300 mg tenofovir disoproxil fumarate / 200 mg emtricitabine / 150 mg of elvitegravir / 150 mg of cobicistat
Consumer Medicine Information
What is in this leaflet
Read all of this leaflet carefully before you start taking this medicine.
This leaflet answers some of the common questions about STRIBILD tablets. It does not contain all of the available information.
It does not take the place of talking to your doctor or pharmacist about your medical condition or treatment. If you have further questions, please ask your doctor or your pharmacist.
Keep this leaflet with your STRIBILD medicine.
You may need to read it again.
This medicine has been prescribed for you personally and you should not pass it on to others. It may harm them, even if their symptoms are the same as yours.
What is STRIBILD
STRIBILD is used to treat HIV infection. STRIBILD is for people who have never taken HIV medicines before, or who do not have a resistant HIV virus to STRIBILD.
STRIBILD consists of four medicines:
- tenofovir disoproxil fumarate, also called tenofovir DF (VIREAD®)
- emtricitabine or FTC (EMTRIVA®)
- cobicistat (TYBOST®)
These are combined in one tablet to help control Human Immunodeficiency Virus (HIV) infection.
VIREAD and EMTRIVA belong to a group of antiviral medicines known as nucleoside and nucleotide reverse transcriptase inhibitors (NRTI).
Elvitegravir belongs to a class of antiviral medicines known as integrase inhibitors.
Cobicistat is a “booster”, to help increase the levels of elvitegravir.
How STRIBILD works
HIV infection destroys CD4 T cells, which are important to the immune system. The immune system helps fight infection. After a large number of T cells are destroyed, acquired immune deficiency syndrome (AIDS) may develop.
STRIBILD helps block HIV-1 reverse transcriptase, a viral chemical in your body (enzyme) that is needed for HIV-1 to multiply. STRIBILD lowers the amount of HIV in the blood (viral load). STRIBILD may also help to increase the number of T cells (CD4+ cells), allowing your immune system to improve. Lowering the amount of HIV in the blood lowers the chance of death or infections that happen when your immune system is weak (opportunistic infections).
Use in Children and Elderly
STRIBILD is for adults. STRIBILD has not been studied in children under the age of 18 or adults over the age of 65.
Does STRIBILD cure HIV OR AIDS
STRIBILD does not cure HIV infection or AIDS.
The long-term effects of STRIBILD are not known at this time. People taking STRIBILD may still get opportunistic infections or other conditions that happen with HIV infection. Opportunistic infections are infections that develop because the immune system is weakened.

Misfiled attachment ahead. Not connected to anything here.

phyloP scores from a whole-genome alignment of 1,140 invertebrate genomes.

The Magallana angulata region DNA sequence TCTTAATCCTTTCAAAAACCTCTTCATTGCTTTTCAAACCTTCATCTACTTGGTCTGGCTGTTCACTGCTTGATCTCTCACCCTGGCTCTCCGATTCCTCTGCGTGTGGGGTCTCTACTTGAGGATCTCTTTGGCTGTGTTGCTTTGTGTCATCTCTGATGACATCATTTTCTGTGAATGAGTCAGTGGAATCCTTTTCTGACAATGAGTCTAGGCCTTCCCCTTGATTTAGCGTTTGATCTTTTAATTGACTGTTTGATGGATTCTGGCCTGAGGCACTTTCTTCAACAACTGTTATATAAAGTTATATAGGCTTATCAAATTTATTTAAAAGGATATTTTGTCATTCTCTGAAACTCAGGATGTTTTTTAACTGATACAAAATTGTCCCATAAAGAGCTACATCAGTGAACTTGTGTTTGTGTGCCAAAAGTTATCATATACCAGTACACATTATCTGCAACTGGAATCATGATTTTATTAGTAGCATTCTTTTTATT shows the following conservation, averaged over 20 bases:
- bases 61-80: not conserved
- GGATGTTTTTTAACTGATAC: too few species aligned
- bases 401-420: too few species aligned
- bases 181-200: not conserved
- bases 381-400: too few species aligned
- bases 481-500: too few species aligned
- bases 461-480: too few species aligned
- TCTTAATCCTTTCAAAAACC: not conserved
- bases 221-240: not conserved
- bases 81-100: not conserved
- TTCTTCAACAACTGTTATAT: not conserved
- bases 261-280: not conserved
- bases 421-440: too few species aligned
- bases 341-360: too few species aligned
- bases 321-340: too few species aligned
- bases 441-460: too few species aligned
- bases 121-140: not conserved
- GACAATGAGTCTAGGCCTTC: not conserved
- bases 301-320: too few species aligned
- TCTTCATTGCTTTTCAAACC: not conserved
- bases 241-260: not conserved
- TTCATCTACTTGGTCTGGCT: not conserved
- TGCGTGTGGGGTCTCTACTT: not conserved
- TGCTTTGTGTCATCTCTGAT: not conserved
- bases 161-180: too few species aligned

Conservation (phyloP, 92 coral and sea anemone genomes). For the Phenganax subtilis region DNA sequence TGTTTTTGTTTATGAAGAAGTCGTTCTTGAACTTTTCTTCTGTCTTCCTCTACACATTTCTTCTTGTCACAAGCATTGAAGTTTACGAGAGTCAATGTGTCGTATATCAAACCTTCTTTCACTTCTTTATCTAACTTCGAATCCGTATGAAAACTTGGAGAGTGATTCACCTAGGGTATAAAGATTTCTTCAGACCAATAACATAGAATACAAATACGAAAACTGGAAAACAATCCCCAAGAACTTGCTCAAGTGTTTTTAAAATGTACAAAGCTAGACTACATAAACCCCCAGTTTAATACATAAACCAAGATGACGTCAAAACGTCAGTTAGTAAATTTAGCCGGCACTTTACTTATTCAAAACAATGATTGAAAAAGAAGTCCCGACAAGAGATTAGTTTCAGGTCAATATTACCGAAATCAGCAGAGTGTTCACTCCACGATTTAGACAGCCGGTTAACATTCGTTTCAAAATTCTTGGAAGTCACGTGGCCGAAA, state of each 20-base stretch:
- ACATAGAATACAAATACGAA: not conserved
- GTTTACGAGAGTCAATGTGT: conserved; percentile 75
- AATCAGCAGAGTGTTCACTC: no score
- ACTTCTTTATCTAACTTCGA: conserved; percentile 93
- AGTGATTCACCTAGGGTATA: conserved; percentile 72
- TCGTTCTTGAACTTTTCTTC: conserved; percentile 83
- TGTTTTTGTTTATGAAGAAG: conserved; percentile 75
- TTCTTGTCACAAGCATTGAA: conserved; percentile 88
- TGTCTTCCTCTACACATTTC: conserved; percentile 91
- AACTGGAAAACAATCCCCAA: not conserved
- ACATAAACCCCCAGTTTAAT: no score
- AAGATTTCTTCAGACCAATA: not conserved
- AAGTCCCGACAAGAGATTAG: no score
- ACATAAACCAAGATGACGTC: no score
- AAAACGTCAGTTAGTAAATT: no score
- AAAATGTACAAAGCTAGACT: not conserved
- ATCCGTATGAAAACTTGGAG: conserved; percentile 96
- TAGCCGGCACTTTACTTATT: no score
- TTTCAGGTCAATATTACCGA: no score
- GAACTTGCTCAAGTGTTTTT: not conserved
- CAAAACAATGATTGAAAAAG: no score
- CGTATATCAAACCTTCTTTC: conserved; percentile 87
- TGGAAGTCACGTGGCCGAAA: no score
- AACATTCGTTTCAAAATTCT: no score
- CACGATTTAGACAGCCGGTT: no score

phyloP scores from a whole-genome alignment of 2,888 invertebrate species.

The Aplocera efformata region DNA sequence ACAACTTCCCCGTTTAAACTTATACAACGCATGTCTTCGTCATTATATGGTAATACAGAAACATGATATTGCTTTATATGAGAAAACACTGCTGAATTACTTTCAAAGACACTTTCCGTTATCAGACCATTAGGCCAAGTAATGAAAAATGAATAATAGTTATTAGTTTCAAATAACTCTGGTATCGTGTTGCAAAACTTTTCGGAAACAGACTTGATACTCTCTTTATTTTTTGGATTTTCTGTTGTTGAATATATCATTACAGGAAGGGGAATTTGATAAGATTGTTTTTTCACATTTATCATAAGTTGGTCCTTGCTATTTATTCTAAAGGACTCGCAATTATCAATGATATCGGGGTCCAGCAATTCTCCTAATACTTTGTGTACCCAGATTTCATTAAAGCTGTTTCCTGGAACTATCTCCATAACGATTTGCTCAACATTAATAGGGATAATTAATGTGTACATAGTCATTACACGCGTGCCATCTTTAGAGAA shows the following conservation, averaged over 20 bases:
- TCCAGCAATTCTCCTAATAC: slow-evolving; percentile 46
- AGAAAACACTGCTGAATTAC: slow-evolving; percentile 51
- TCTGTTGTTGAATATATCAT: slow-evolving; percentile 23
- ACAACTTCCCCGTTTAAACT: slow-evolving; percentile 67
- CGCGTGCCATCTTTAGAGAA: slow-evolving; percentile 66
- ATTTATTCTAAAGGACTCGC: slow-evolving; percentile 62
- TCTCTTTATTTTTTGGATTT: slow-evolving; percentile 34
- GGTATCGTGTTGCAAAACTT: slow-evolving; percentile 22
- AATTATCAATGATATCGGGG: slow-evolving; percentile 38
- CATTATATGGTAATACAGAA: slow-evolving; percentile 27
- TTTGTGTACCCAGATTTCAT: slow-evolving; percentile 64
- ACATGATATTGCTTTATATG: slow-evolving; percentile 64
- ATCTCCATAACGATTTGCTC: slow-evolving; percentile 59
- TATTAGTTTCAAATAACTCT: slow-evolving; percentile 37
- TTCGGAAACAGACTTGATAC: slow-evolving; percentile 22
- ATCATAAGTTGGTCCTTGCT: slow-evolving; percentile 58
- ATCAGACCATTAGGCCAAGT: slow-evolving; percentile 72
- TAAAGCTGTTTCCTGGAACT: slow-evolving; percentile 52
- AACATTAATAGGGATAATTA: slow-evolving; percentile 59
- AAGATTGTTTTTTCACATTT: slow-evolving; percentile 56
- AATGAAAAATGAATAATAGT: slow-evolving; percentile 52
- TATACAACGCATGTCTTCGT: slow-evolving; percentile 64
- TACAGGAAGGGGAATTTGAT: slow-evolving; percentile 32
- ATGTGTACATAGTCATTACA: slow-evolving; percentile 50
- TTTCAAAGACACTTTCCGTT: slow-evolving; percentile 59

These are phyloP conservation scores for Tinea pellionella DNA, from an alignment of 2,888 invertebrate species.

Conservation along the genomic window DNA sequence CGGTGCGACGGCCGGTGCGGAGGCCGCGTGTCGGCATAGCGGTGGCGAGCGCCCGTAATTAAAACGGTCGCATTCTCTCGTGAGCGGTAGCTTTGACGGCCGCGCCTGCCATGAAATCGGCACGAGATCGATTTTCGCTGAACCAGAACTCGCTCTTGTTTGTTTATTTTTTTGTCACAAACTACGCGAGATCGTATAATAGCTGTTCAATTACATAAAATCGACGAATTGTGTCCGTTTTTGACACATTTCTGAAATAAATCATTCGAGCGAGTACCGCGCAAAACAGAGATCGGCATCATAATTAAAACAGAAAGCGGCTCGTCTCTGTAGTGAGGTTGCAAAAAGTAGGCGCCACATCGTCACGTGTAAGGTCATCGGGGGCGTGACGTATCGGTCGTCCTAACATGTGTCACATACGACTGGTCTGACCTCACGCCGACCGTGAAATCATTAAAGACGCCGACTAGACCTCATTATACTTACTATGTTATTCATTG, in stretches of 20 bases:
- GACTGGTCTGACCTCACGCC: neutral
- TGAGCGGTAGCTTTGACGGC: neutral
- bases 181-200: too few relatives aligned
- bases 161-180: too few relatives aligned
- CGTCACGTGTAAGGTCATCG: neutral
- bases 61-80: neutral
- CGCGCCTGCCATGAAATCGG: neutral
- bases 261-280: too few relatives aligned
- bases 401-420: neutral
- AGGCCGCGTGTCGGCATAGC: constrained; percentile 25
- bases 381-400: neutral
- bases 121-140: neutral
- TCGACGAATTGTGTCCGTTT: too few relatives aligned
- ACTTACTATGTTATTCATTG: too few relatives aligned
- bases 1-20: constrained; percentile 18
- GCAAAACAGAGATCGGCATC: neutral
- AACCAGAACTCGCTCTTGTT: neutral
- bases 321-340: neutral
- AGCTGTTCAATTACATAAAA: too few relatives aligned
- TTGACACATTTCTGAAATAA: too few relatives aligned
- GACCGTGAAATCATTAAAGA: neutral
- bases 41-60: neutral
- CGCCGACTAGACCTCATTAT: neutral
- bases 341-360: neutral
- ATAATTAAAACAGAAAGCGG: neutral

Some of these conditions are:
- herpes virus infections, and
- Mycobacterium avium complex (MAC) infection.
This medicine is only available from a pharmacist after it has been prescribed by a doctor who specialises in the treatment of HIV infection.
If you wish to continue receiving treatment with STRIBILD it is important you remain under the care of a hospital or doctor who specialises in the treatment of HIV infection.
Does STRIBILD reduce the risk of passing HIV to others
STRIBILD does not lower your chance of passing HIV to other people through sexual contact, sharing needles, or being exposed to your blood.
For your health and the health of others, it is important to always practice safer sex by using a latex or polyurethane condom or other barrier to lower the chance of sexual contact with semen, vaginal secretions, or blood.
Never re-use or share needles.
Before you take STRIBILD
Who must not take it
Together with your doctor, you need to decide whether STRIBILD is right for you.
Do not take STRIBILD if you are allergic to:
- tenofovir DF
- cobicistat or
- any of the other ingredients of STRIBILD
Some of the symptoms of an allergic reaction may include:
- shortness of breath
- wheezing or difficulty breathing
- rash, itching or hives on the skin
- swelling of the face, lips, tongue or other parts of the body
The ingredients of STRIBILD are listed in the product description section of this leaflet.
Do not take STRIBILD if you are already taking any other medicines that contain the same active ingredients.
Do not take STRIBILD if you are taking tenofovir alafenamide.
Do not take STRIBILD if you are taking other medicines that contain:
- lamivudine (e.g. Combivir, Zeffix, Kivexa, Trizivir)
- ritonavir (e.g. Kaletra)
- efavirenz (e.g. Stocrin)
Do not take STRIBILD if you are already taking any of the following medicines:
- carbamazepine (e.g. Tegretol)
- phenytoin (e.g. Dilantin)
- lovastatin (e.g. Mevacor)
- midazolam (e.g. Hypnovel)
- rifabutin (e.g. Mycobutin)
- rifampicin (e.g. Rifadin/Rimycin)
- sildenafil (e.g. Viagra/Revatio)
- simvastatin (e.g. Invast/Zimcol)
- tadalafil (e.g. Cialis/Adcirca)
- triazolam (e.g. Halcion)
- St John’s Wort or products containing St John’s Wort.
- alfuzosin hydrochloride (e.g. Xatral)
- ergot-containing medicines like dihydroergotamine, ergotamine (e.g. Cafergot, Dihydergot, Migerot).
Do not take STRIBILD to treat your HIV infection if you are also taking adefovir dipivoxil to treat your hepatitis B virus (HBV) infection.
This is not a complete list of medicines that you should tell your doctor about.
Do not take STRIBILD after the expiry or “use by” date (EXP) printed on the bottle. If you take it after the expiry date has passed, it may not work as well.
Do not take STRIBILD if the packaging is torn or shows signs of tampering.
Before you start to take it